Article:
As legislators in Queen's Park look to finalize their budgets by March, the USC and Ontario Undergraduate Student Alliance (OUSA) have prepared their budget submissions advocating for student interests to the provincial government.
A budget submission was prepared by OUSA for the provincial government that emphasizes work-integrated learning, sexual violence prevention and mental health. The USC has also curated its own budget submission for the government, specifically highlighting the needs of Western and its students.
“What we do is that we outline some of the priorities that OUSA has taken that are very important to us, but we add some things that are important to the city of London, such as the BRT,” explained Jamie Cleary, USC vice-president and OUSA president.
In the USC’s budget submission, rapid transit was included alongside work-integrated learning. They proposed that a sufficient transit system must be put into place to support work-integrated learning opportunities in London.
Included in the submission is the proposal to create an Ontario post-secondary database, complete with admission requirements, student experience and graduate employment. The aim of this is to allow students to have the necessary information to select the most suitable university for themselves.
Implementing sexual violence prevention training into the Smart Serve training program will also help students to gain the necessary knowledge in the workplace. OUSA is also asking for a grant to fund work-integrated learning opportunities for post-secondary students.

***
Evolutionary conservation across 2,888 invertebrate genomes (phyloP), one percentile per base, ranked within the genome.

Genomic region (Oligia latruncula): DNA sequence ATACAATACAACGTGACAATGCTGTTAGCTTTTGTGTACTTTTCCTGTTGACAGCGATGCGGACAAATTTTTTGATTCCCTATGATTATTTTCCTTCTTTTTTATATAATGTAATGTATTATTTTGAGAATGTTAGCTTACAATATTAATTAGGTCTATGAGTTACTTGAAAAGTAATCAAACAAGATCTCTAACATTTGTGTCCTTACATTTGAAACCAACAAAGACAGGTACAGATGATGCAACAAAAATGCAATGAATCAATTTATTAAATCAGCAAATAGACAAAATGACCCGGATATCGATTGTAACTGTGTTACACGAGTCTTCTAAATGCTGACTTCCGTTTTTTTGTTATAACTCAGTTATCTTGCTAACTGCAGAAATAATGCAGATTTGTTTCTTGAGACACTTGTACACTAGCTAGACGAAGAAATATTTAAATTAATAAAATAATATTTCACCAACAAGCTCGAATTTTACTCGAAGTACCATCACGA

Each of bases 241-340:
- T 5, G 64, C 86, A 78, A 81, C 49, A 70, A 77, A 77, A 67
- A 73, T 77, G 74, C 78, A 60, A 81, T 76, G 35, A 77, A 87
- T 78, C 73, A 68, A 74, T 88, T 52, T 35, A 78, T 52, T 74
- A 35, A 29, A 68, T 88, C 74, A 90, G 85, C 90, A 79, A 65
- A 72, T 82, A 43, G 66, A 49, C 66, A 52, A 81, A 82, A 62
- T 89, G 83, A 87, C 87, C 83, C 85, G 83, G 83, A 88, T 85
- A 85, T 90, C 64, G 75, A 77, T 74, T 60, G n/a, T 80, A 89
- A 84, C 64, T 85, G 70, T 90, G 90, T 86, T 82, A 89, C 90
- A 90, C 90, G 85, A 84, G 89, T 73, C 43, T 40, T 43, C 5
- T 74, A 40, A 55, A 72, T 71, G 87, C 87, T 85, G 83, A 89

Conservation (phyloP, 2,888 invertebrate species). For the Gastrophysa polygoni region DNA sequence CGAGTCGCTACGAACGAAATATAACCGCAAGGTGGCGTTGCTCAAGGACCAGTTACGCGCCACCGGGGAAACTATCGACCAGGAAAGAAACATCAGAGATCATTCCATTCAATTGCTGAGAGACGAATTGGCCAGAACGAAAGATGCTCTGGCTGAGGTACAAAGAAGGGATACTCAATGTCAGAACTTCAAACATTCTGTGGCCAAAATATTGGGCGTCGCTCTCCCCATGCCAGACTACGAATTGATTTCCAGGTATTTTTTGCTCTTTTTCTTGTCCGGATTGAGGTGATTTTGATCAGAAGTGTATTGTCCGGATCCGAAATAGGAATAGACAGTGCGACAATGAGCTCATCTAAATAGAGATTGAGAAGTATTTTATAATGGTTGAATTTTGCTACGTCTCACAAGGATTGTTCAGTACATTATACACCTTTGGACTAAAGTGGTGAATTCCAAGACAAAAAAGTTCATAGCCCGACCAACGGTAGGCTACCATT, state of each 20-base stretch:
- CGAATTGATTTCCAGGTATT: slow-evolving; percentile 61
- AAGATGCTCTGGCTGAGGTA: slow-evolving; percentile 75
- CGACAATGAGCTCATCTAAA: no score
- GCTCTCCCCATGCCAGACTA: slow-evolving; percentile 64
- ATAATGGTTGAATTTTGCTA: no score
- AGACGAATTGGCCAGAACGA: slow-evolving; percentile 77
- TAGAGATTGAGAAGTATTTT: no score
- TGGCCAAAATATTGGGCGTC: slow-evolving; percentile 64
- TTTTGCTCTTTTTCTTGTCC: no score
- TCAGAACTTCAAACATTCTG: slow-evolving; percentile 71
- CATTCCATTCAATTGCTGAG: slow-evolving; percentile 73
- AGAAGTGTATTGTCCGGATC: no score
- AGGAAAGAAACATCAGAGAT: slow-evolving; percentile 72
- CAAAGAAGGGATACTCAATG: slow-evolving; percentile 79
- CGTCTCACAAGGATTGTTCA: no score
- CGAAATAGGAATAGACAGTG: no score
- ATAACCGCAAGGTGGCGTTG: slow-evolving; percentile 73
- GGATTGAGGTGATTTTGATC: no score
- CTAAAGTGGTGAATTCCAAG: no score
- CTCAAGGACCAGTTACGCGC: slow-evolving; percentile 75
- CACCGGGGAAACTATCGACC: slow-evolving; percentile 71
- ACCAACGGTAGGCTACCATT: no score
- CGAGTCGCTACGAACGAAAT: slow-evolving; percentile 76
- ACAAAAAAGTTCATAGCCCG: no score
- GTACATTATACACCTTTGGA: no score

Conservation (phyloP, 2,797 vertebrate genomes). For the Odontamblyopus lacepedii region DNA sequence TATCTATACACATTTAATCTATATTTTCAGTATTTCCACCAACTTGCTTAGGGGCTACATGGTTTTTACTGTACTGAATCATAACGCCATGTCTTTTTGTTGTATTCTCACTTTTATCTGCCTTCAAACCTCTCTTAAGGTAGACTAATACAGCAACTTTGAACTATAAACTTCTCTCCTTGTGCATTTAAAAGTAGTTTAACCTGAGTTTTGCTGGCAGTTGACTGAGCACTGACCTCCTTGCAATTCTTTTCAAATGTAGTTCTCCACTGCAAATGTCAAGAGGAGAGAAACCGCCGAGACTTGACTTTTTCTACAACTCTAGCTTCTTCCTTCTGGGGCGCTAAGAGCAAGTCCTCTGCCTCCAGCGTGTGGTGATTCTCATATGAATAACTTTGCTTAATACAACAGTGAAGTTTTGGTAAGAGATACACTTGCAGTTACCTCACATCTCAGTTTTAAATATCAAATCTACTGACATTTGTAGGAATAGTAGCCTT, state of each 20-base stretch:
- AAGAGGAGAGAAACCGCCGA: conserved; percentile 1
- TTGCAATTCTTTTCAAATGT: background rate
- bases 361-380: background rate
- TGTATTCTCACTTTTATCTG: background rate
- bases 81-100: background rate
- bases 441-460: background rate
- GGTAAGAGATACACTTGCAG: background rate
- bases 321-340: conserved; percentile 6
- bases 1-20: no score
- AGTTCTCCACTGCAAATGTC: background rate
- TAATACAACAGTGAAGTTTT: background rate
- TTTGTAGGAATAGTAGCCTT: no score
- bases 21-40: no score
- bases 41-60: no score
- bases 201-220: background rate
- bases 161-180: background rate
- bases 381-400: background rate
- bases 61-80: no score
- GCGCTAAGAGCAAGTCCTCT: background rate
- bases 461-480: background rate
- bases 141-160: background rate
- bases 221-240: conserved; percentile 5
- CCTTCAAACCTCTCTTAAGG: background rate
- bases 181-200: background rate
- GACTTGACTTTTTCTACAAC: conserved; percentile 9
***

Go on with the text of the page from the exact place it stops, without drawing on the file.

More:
The OUSA submission also involves making mental health a focused priority, recommending that the money from the un-renewed Mental Health Innovation Fund to be put towards initiatives to better service standards in mental health care.
According to Cleary, the OUSA has kept the provincial government’s financial constraints in mind when they worked on the budget submission, making sure to include true costs. The organization made an effort to keep costs neutral by requesting for the reallocation of funds instead of new funds for resources. They will be working in collaboration mainly with the ministry of advanced education.
As OUSA president, Cleary has presented the issues outlined in the budget submission to the provincial standing committee of finance and economics affairs, while USC president Eddy Avila presented to the committee on behalf of the USC. According to Cleary, their ongoing efforts received a positive response from the committee.
The OUSA and the USC are continuing to work with members of the provincial parliament and different ministries within the government in the hopes of seeing their proposals included in the upcoming budget release in March. All of these goals in the submission are categorized as long-term.
“The hope is that these are announced in March with the budget,” said Cleary. “But if it’s not necessarily announced, it will still be a continued effort.”